The Camaro is currently powered by a Reher-Morrison 565-inch engine with a Hogan sheet metal manifold and dual Holley 1050 CFM Gen 3 Ultra Dominator carburetors.
The 565 engine utilizes 23-inch Dart Macninery 355 Pro 1 CNC aluminum heads, a Dart “Big M” cast iron block, and Reher-Morrison’s lines of pistons, rods, and crankshaft. An Aeromotive Fuel Systems A2000 fuel pump, custom RJ fuel cell, and four-port Pro Stock regulator round out the fuel system.
As far as powerplants go, this is just a starting point for the Camaro. Once the overall car is tuned-in, Rick is certain his close friends at Elite Performance will get the nod for something bigger and badder.
Take a look at the sea of trick carbon fiber created from Quarter-Max panels. The Liberty 5-speed shifter is a must for Rick, stemming from his past where he taught himself to power shift the original 4-speed on country roads in this very car.
Peering inside the Camaro, the wheel tubs, trunk, floor, wrap around seat, transmission tunnel, and door panels are all custom carbon fiber construction from Quarter-Max. You’ll also see an MSD Ignition brand Power Grid ignition linked to a Racepak Data Systems V300SD data system and a Quarter-Max 12-inch Lightweight Steering Wheel.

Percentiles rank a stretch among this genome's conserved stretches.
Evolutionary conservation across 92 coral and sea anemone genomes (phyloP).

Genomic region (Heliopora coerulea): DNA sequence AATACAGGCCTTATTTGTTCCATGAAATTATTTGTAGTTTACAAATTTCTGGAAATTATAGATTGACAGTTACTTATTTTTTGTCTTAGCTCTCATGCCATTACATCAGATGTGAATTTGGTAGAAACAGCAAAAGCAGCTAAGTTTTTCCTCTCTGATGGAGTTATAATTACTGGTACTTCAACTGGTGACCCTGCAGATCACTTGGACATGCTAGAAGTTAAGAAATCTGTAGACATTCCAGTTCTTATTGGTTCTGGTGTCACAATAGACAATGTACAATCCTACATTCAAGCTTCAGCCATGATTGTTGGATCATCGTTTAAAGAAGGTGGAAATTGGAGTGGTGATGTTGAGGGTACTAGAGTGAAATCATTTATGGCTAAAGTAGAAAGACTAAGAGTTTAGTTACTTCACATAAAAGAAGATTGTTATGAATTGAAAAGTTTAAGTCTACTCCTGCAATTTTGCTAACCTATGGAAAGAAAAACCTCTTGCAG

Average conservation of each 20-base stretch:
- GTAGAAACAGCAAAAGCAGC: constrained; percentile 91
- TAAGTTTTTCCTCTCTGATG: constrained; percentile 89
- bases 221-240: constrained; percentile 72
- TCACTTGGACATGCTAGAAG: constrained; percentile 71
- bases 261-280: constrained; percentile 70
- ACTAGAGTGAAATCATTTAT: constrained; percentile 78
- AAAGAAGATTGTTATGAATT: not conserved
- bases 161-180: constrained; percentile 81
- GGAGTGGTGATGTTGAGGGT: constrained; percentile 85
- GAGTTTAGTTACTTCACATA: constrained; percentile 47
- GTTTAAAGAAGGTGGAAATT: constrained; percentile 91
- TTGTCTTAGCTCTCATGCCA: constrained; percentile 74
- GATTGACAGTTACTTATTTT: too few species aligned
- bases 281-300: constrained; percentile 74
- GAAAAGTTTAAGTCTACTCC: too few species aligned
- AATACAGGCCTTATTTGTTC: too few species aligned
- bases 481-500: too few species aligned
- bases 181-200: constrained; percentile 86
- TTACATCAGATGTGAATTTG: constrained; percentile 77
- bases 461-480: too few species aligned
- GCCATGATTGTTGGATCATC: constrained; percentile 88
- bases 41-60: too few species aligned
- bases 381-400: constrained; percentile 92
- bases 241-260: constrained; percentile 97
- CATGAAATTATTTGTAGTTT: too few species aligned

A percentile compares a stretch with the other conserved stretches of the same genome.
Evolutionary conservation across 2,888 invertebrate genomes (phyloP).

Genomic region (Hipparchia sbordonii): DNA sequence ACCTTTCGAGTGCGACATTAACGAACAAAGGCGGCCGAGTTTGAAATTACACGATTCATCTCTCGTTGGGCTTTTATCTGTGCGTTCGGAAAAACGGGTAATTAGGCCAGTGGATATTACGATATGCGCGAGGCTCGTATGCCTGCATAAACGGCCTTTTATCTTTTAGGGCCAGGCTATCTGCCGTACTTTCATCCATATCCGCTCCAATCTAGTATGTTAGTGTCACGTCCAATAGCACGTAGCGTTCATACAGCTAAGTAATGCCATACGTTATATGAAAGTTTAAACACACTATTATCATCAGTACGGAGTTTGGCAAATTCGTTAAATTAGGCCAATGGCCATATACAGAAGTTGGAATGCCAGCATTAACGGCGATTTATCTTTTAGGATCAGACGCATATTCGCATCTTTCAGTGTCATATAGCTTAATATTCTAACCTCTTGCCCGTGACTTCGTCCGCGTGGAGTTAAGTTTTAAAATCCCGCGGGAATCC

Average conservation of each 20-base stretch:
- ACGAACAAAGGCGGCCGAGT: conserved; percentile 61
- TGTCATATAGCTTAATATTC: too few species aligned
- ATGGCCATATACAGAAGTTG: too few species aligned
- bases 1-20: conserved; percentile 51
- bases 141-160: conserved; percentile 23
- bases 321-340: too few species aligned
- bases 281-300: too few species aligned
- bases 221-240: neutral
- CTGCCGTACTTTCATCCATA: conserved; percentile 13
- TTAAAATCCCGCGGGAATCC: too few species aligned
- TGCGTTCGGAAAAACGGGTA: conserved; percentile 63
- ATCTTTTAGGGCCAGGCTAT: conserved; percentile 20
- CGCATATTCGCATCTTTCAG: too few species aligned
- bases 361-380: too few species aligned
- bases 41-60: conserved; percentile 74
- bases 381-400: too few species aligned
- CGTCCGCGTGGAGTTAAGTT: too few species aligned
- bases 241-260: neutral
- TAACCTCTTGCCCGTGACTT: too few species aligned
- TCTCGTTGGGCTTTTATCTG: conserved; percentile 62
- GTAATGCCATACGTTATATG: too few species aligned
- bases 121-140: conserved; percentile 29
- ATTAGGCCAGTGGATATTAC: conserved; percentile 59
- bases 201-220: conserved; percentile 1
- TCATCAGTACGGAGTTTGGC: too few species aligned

Under the shifter is a Liberty Pro Stock Z 5-speed transmission, McLeod Racing 10.5-inch soft lock single disc clutch and an aluminum flywheel inside of a Browell 8 5/8-inch SFI 6.1 aluminum bellhousing. Polycarbonate windows by Five Star Race Car Bodies fill the Camaro from front to back.
As we toured around the car, Rick pointed out some of its interesting points. He spoke not just about the Camaro’s history, but also some tales about himself.
“There is a Camaro dash emblem on the new fiberglass dash,” Rick continues. “I regretfully chopped out the original dash long ago, but I kept the original 1969 emblem in a toolbox all of these years. It was a real moment to put the two back together.”